This a book review by Trevor Johnson, a friend of mine who is left last week with his pregnant wife (Teresa) and two toddlers for their second term in the jungle of Papua. I agree wholeheartedly with him that this is a great read--but since I can't improve on his review--I have printed his for your reading pleasure.
Not that I want to review his review but I do want to make a point of emphasizing his point that whereas, a church's involvement in local food pantries, pregnancy centers, and even relief for the suffering in Haiti is biblically warranted, necessary, and deserving of our involvement and support--it does not replace the missionary mandate to that church to go to all the people groups and make know the Gospel of Christ. These ministries as wonderful as they are do not replace the Great Commission, which requires the church "to find the darkest holes of the world and stick ourselves in them. All barriers to the Gospel must be crossed and every dark region lit with a Gospel witness".
Church historian Stephen Neill once remarked, “When everything is mission, nothing is mission.” Alan R. Johnson heartily agrees. Johnson, a missionary in Thailand, advocates a renewed focus on the “where” question of missions, and a renewed prioritization of frontier missions among the least-reached.
Don’t let the term “apostolic” fool you. Johnson is not advocating the return to the office of Apostle, using the term, instead, in a functional sense. Being “apostolic” means to “function in the manner of the Apostles” in our ever-outward, pioneering compulsion. As God’s “sent out ones,” we drive forward, intent on crossing every ethno-linguistic boundary with the Gospel. While pastoring existing churches might be needed until indigenous leadership can be raised up, the great need in missions consists of going to where the church has not yet been established and planting – for the first time – local manifestations of Christ’s universal Church within unreached “nations” -ethne - mentioned in our Lord’s Commission.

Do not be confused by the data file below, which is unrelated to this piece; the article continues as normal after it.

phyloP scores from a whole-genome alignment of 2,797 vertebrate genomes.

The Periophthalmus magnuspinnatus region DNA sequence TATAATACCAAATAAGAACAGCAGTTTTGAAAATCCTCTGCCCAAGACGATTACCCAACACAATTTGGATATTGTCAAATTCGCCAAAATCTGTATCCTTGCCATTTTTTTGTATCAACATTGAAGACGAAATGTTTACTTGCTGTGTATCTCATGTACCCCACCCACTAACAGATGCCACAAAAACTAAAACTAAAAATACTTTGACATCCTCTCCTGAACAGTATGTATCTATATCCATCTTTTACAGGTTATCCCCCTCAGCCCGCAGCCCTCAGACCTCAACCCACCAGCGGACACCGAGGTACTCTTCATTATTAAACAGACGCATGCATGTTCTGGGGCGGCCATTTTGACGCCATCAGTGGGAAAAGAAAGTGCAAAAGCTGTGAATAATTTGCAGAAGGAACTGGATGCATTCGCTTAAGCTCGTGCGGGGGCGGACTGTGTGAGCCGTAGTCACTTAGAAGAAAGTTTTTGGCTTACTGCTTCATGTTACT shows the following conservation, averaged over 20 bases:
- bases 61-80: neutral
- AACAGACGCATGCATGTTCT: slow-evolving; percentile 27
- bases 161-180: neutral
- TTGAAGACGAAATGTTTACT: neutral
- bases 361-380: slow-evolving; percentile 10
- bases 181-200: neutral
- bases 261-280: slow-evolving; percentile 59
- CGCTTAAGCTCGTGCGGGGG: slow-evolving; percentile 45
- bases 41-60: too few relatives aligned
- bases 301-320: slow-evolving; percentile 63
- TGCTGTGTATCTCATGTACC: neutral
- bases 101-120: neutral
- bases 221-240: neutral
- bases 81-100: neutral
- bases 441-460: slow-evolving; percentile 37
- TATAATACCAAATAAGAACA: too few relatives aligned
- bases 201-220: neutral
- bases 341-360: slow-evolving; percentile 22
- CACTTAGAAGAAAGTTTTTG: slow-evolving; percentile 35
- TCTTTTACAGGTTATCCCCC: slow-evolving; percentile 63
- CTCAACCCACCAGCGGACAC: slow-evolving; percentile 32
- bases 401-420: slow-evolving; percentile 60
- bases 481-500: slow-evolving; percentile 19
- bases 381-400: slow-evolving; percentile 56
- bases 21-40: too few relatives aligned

The apostolic role of the missionary is reflected in the very term itself, the Latin missio being derived from the Greek apostello, denoting a “sent-out one.” Missionaries, thus, are not merely those who go. They are those who are sent, emissaries of the Gospel, sent out for a special cause, the outward and propulsive impulse towards the uttermost parts of the earth.
While canned food drives and local crisis pregnancy centers deserve our help, too, these serve as poor replacements for our primary drive towards the ends of the earth and to all the nations. Our task is to find the darkest holes and to stick ourselves in them. All barriers to the Gospel must be crossed and every dark region lit with a Gospel witness.
While many US churches are advocating becoming more “missional” those churches most closely aligning themselves with this newly coined adjective are often the last to send workers overseas to the least-reached, instead, preferring local missions and – in consequence – failing to have anything but a local mindset, enslaved to the winds of culture.
While many opportunities exist for Western pastors to play roles in established Third World Churches, we must be careful not to fall into the trap of viewing missions through the lens of the pastoral ministry, white Anglo pastors pastoring brown Third World Churches. We must strive always to be passing the baton, in the manner of II Timothy 2:2, to faithful local men in a replicational, multiplicational way – making disciples that can make disciples, reaching the lost to reach the lost..
For this reason, We must prioritize frontier missions and we must also value the principle of indigeneity, attempting, in all that we do, to equip local believers, pass the baton, and see the Gospel blossom on native soil.. What we need in missions is not exported pastorates among already “churched” areas, but apostolic pioneers to the very edges of Gospel accessibility.
I love this book, The Apostolic Function, and I give it away to many pastor friends. If you don’t read this book, but merely study the articles mentioned in Johnson’s footnotes, this by itself would be a mini-course in missiology.
From a Papuan tribal ministry context, I highly suggest studying Johnson’s interaction with the people-group concept and the phrase panta ta ethne (all the nations) contained in the Great Commission (pages 121-126). Are we to prioritize reaching merely the maximum number of individuals with the Gospel, or is there also a warrant for reaching the maximum number of peoples (note the plural) with the Gospel, such that we desire to plant a beachhead of Truth across every geographical and ethno-linguistic boundary where Christ is not known? Read the book and decide for yourself.
This is a book well worth its price ($ 14.39 at the William Carey Library, www.missionbooks.org), and well worth the cost of gifting this volume to your key supporting pastors.